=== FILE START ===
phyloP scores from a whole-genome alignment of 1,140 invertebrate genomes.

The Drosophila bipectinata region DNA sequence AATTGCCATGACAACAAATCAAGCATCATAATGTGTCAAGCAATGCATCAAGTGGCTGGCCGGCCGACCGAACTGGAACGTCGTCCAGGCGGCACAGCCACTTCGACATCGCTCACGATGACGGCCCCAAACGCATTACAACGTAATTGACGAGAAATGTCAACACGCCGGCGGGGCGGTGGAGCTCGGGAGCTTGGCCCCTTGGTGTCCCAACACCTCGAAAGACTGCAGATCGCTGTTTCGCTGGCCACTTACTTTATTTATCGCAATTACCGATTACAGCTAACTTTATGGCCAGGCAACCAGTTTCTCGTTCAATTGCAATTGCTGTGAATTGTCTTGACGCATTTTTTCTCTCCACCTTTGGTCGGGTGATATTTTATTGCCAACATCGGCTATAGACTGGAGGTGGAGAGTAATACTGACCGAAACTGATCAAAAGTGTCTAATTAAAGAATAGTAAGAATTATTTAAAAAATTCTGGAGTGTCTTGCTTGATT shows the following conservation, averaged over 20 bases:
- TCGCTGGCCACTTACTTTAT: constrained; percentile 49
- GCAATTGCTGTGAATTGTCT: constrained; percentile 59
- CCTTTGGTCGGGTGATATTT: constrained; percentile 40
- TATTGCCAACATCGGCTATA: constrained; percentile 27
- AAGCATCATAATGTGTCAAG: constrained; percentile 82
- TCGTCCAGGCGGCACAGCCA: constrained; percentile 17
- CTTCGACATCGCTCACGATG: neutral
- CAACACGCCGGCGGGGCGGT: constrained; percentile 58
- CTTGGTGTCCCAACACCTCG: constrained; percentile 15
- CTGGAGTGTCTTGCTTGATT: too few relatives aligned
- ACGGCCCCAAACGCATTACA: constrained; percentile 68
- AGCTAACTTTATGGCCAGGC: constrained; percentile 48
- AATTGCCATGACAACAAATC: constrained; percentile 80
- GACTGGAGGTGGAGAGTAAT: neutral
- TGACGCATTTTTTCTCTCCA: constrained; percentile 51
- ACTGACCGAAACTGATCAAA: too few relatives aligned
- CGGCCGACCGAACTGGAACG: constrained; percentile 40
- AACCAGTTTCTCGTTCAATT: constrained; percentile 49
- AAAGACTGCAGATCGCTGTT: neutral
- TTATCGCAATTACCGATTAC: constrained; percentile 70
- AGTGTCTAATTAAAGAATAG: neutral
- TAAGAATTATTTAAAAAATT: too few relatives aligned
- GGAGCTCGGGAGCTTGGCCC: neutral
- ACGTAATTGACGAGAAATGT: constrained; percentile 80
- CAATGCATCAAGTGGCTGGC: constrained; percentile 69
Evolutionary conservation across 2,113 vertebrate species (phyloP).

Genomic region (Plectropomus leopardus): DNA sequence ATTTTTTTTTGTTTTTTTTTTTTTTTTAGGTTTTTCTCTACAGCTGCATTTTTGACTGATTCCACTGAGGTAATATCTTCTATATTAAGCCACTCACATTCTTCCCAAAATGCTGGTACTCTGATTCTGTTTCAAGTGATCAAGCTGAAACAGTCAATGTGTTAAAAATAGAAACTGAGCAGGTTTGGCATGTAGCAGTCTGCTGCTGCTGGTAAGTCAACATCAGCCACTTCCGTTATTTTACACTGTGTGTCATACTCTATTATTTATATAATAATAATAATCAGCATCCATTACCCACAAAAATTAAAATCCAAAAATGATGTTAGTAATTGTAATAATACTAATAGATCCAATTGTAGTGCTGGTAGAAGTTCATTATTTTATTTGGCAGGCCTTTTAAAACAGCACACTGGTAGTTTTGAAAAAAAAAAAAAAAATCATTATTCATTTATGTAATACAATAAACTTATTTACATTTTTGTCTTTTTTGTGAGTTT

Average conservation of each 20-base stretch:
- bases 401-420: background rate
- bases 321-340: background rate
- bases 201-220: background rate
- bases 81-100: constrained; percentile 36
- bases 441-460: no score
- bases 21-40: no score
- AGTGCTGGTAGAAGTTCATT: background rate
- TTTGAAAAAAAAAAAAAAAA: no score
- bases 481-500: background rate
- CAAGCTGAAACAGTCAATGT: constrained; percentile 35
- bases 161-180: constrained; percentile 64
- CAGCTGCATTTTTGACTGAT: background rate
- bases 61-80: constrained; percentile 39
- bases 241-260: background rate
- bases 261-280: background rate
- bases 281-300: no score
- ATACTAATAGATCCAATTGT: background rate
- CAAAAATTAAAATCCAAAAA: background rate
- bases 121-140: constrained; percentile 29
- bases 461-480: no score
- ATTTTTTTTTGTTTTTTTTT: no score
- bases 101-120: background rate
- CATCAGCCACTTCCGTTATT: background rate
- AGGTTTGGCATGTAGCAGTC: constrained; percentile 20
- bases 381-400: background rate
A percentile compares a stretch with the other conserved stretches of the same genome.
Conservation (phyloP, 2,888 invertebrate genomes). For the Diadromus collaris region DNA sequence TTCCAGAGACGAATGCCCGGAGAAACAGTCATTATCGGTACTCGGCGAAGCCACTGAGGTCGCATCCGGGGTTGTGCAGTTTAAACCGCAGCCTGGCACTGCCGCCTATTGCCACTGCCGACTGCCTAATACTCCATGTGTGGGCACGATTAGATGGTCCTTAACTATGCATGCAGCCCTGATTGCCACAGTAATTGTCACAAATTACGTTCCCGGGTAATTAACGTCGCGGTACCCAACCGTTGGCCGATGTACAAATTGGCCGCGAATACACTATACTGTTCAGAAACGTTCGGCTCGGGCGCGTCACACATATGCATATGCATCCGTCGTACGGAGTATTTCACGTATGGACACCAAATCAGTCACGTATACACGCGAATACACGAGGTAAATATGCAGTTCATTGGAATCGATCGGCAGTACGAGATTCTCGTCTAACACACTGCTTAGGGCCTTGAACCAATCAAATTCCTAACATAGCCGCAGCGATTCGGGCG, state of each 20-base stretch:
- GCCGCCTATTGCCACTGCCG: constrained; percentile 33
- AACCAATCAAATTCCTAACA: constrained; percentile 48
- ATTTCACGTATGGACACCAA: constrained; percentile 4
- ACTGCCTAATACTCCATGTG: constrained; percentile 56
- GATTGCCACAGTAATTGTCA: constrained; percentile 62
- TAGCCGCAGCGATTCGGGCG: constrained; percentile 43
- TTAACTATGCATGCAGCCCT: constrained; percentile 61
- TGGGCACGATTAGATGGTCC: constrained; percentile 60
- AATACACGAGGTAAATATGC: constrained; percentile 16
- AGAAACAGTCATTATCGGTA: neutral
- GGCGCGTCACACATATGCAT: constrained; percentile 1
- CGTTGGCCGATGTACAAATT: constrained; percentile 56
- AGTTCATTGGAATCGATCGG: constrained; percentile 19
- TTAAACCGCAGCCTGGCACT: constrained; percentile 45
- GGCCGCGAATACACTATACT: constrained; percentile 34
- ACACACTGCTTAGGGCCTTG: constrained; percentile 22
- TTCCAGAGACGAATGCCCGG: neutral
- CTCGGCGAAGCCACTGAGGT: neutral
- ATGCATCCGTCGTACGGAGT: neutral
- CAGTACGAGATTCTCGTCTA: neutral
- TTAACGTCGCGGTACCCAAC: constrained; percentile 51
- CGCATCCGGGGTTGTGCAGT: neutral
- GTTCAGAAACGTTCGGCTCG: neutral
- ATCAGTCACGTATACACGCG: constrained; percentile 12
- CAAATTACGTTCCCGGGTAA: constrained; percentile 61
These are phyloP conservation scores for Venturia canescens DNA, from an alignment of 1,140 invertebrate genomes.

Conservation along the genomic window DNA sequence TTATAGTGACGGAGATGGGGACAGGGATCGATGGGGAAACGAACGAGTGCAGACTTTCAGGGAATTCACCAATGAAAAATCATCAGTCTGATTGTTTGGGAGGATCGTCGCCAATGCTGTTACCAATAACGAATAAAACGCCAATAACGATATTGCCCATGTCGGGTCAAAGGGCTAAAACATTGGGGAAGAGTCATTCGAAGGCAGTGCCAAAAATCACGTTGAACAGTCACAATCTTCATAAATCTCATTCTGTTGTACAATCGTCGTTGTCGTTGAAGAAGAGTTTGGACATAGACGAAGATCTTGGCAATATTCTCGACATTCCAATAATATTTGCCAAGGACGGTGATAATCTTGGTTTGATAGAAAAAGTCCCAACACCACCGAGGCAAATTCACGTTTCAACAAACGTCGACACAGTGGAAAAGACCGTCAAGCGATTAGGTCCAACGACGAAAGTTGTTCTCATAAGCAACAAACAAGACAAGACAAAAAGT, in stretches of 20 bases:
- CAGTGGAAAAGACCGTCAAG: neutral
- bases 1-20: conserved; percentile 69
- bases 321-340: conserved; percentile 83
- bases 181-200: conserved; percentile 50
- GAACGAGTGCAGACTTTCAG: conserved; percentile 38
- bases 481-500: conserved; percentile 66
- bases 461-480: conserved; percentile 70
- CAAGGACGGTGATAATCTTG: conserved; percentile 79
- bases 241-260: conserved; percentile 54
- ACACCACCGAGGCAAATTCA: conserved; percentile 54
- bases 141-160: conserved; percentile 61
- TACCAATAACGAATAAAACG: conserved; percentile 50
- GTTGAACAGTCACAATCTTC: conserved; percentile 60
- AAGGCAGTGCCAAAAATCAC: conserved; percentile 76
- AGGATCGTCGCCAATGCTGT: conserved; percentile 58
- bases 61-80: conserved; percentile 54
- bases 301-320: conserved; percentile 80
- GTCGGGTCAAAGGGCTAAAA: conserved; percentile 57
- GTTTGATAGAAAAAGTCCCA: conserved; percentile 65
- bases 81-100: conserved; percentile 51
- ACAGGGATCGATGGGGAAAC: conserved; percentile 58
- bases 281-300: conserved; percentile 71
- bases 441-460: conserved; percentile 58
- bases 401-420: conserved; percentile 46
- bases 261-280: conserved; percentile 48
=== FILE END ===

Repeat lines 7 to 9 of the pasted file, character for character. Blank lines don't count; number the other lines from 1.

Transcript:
- AAGCATCATAATGTGTCAAG: constrained; percentile 82
- TCGTCCAGGCGGCACAGCCA: constrained; percentile 17
- CTTCGACATCGCTCACGATG: neutral